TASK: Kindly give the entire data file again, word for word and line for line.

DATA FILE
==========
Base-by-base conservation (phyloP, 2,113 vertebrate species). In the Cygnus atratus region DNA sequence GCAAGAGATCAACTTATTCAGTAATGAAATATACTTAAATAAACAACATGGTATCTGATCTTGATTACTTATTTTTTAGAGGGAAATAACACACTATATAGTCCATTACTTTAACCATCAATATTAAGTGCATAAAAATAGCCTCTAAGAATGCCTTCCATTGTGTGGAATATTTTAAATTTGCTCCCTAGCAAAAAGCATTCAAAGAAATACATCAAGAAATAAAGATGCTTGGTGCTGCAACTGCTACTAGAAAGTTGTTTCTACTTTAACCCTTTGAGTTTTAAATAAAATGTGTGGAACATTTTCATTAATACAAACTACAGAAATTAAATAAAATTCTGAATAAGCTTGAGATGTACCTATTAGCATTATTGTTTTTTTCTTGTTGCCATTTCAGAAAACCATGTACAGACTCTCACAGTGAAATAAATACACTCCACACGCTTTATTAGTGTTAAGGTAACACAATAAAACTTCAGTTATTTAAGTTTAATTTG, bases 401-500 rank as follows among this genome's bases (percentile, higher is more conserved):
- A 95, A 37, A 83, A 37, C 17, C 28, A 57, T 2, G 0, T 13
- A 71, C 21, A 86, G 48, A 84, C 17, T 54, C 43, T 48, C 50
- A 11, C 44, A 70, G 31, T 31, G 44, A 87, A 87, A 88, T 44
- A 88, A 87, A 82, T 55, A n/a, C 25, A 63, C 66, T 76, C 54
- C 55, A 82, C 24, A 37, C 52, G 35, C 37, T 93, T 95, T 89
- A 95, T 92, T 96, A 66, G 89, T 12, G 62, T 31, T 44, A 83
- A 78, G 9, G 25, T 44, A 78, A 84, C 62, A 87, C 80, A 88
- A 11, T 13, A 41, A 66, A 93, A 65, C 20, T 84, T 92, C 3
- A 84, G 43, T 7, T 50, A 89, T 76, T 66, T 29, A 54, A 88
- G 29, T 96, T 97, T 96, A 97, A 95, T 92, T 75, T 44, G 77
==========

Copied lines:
Base-by-base conservation (phyloP, 2,113 vertebrate species). In the Cygnus atratus region DNA sequence GCAAGAGATCAACTTATTCAGTAATGAAATATACTTAAATAAACAACATGGTATCTGATCTTGATTACTTATTTTTTAGAGGGAAATAACACACTATATAGTCCATTACTTTAACCATCAATATTAAGTGCATAAAAATAGCCTCTAAGAATGCCTTCCATTGTGTGGAATATTTTAAATTTGCTCCCTAGCAAAAAGCATTCAAAGAAATACATCAAGAAATAAAGATGCTTGGTGCTGCAACTGCTACTAGAAAGTTGTTTCTACTTTAACCCTTTGAGTTTTAAATAAAATGTGTGGAACATTTTCATTAATACAAACTACAGAAATTAAATAAAATTCTGAATAAGCTTGAGATGTACCTATTAGCATTATTGTTTTTTTCTTGTTGCCATTTCAGAAAACCATGTACAGACTCTCACAGTGAAATAAATACACTCCACACGCTTTATTAGTGTTAAGGTAACACAATAAAACTTCAGTTATTTAAGTTTAATTTG, bases 401-500 rank as follows among this genome's bases (percentile, higher is more conserved):
- A 95, A 37, A 83, A 37, C 17, C 28, A 57, T 2, G 0, T 13
- A 71, C 21, A 86, G 48, A 84, C 17, T 54, C 43, T 48, C 50
- A 11, C 44, A 70, G 31, T 31, G 44, A 87, A 87, A 88, T 44
- A 88, A 87, A 82, T 55, A n/a, C 25, A 63, C 66, T 76, C 54
- C 55, A 82, C 24, A 37, C 52, G 35, C 37, T 93, T 95, T 89
- A 95, T 92, T 96, A 66, G 89, T 12, G 62, T 31, T 44, A 83
- A 78, G 9, G 25, T 44, A 78, A 84, C 62, A 87, C 80, A 88
- A 11, T 13, A 41, A 66, A 93, A 65, C 20, T 84, T 92, C 3
- A 84, G 43, T 7, T 50, A 89, T 76, T 66, T 29, A 54, A 88
- G 29, T 96, T 97, T 96, A 97, A 95, T 92, T 75, T 44, G 77